Similarly, we can opt to automate the cutoff/corner frequency of a high-pass filter to get similar results at plosive points in the vocal without affecting the level of the midrange and upper frequencies whatsoever.

In addition to these fixes, there are also dedicated tools for dealing with plosives in the mix. Consider the following tools for plosive reduction/elimination:

For more information on plosives, check out my article Top 10 Tips For Eliminating Microphone Pops And Plosives.


Bonus: How To Reduce Sibilance In Mix Multitracks

Dealing with sibilant energy means dealing with a specific range of a vocal, typically between about 5 and 8 kHz.

What we want to do here is reduce the energy in this range, but only when it's too harsh. So then, static EQ can reduce sibilance in the vocal, but at the cost of reduced intelligibility at all other times.

To properly deal with sibilant energy, we need dynamic control. This can be done with a dynamic EQ with a dynamic cut in the 5-8 kHz range. It can also be done with a multiband compressor setup with a band specifically targeted at the 5-8 kHz range.

It can also be done with specialized de-essers (which are largely based on narrow-band compressors), which hone in on the sibilance range and reduce sibilants when they exceed a set threshold. Consider the following de-essers for reducing excessive sibilants in the mix:

To learn more about sibilance, check out my article Top 7 Tips To Reduce Sibilance In Microphones & Audio Mixes.


Bonus: How To Reduce Other Artifacts In Mix Multitracks

Other artifacts we may encounter in our multitracks and mixes include digital clips, digital clicks/pops, and dropouts, among others, that are both rarer and more difficult to fix.

Of course, the best way to fix artifacts is not to have them in the first place. This means ensuring proper recording levels, crossfading, master clock setup, and other best practices. However, we may still find artifacts in our multitracks that we need to fix.

Sometimes, suppose the problematic artifact is in a region that's repeated throughout the multitrack. In that case, we may be able to cut, copy and paste a portion of an unaffected region over the affected region. This can be a good strategy for keeping things sound natural (without processing).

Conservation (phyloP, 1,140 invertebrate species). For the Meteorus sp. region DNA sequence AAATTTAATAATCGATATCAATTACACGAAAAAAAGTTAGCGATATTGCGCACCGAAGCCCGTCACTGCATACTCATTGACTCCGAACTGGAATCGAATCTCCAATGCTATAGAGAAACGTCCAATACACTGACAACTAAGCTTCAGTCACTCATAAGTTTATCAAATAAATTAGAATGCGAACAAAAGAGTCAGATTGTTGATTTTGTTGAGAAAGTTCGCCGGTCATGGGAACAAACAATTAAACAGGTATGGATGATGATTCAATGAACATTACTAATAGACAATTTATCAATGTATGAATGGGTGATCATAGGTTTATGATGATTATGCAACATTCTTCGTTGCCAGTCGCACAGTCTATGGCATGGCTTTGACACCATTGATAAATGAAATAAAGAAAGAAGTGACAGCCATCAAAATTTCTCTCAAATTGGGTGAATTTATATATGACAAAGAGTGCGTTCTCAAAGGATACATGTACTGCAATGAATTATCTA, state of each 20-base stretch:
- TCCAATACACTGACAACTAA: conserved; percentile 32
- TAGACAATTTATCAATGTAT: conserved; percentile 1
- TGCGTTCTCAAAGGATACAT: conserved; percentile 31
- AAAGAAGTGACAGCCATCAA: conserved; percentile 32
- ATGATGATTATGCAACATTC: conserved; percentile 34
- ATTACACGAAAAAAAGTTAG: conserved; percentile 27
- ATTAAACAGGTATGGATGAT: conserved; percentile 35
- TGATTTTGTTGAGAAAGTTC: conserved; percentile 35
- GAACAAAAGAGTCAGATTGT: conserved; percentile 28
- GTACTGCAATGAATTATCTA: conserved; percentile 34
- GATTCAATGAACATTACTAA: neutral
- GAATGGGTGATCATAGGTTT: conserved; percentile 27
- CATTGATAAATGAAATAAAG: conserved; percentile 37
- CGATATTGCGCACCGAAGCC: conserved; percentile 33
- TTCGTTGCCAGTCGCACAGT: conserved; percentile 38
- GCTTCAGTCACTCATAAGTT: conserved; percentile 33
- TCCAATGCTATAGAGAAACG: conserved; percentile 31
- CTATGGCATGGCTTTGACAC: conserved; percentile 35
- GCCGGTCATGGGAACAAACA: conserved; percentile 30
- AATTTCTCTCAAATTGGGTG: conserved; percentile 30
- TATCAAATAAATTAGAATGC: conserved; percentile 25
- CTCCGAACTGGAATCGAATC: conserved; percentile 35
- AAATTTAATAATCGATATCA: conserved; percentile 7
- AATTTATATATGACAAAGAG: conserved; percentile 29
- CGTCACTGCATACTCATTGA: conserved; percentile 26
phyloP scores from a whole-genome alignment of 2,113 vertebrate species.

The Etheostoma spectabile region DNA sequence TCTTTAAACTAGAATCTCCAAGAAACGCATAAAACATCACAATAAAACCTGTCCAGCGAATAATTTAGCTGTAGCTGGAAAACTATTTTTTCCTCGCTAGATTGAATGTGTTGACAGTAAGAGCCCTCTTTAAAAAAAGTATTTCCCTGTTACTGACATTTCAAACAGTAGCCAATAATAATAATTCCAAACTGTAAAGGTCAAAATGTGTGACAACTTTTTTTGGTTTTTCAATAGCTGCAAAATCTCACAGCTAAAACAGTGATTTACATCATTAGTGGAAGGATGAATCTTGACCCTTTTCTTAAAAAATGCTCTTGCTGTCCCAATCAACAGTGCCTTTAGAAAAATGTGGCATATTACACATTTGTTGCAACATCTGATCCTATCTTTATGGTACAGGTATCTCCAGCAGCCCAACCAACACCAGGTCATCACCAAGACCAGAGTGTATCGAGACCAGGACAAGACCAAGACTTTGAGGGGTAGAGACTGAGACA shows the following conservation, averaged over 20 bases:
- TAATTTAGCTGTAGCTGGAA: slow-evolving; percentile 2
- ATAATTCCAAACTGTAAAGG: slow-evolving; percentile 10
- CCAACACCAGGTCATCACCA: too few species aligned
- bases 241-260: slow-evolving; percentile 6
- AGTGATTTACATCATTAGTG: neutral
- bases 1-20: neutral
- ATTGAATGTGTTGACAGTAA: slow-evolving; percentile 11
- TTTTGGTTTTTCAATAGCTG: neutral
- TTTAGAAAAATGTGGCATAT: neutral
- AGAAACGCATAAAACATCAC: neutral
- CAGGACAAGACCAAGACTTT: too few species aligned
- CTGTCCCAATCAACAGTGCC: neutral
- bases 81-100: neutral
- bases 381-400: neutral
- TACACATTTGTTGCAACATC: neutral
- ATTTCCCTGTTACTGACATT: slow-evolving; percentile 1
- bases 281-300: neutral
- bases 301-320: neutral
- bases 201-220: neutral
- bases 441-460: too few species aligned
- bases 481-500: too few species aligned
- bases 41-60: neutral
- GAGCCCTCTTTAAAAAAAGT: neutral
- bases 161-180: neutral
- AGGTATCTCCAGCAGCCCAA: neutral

Other times, we may be able to cut the problematic samples out completely and crossfader around them. This strategy can be employed more with background multitracks rather than the main elements.

Some other times, we can actually get away with leaving the artifact in the mix. If the mix is dense enough and the artifact isn't overly problematic, we may be able to leave it in. Some volume automation may be appropriate to bring it down a bit.

Alternatively, we may have to rely on our audio restoration plugins to solve these issues. Look for de-clip, de-click/pop and other restoration plugins to help reduce or even eliminate the effect of artifacts in the multitracks and the mix.

Related article: Top 6 Best Noise Reduction Plugins For Your DAW


Using Noise In Our Mixes

Now that we've spent all that time discussing how to reduce noise in our mixes, let's consider a few reasons why noise may actually be beneficial.

To start, noise is naturally part of our sonic experience of the world. Unless we find ourselves in a perfect anechoic chamber, we will experience some level of noise. We even have our own “self-noise” that we live with.

So if art is to imitate life, then having some amount of noise in our multitracks and mixes is no big deal. In fact, a mix totally devoid of noise (as is the case with music created largely with in-the-box synths and samples) might sound a bit uncanny to us, and sometimes noise is even added to enhance the sense of realism and space in the mix.

Beyond the typical music production techniques that involve the use of noise (noise sweeps before/after build-ups as transition elements, layering noise bursts with drum samples, using noise as a modulation source, etc.), we can opt to utilize noise to add character and life to the mix.

Some low-level noise (notably coloured noise and ambience) can help to fill in the frequency spectrum of our mix and add to the overall dimensionality without masking any of the important elements within the mix.

New To Mixing? Check Out My FREE In-Depth Article:

What Are The Step-By-Steps Of Mixing Music?

Make the right decisions at the right times to craft professional mixes!


How do I get more clarity in my mix? Here are 10 tips for greater clarity in your mixes:

  1. Get the balance right
  2. Keep spatial effects relatively quiet
  3. Reduce frequency masking
  4. Use panning for separation
  5. Clean up the low end
  6. Pay special attention to the “muddy” low-mid frequencies
  7. Maintain transients (don't over-compress)
  8. Add presence with saturation
  9. Boost a little bit of brilliance or air
  10. Consider sidechain compression

To learn more about improving the clarity of your mix, check out my article, Top 10 Tips For Greater Clarity In Your Mixes.

What is frequency masking, and how can I reduce it? Frequency masking happens when multiple sounds compete for certain frequency bands and become ill-defined within those bands. Strategies to combat frequency masking include balancing with faders and pan pots, EQ, sidechain compression and arrangement changes.

For more information on frequency masking and how to reduce it in the mix, check out my article Mixing: What Is Frequency Masking & How To Reduce It.


Leave A Comment!

Have any thoughts, questions or concerns? I invite you to add them to the comment section at the bottom of the page! I'd love to hear your insights and inquiries and will do my best to add to the conversation. Thanks!

This article has been approved in accordance with the My New Microphone Editorial Policy.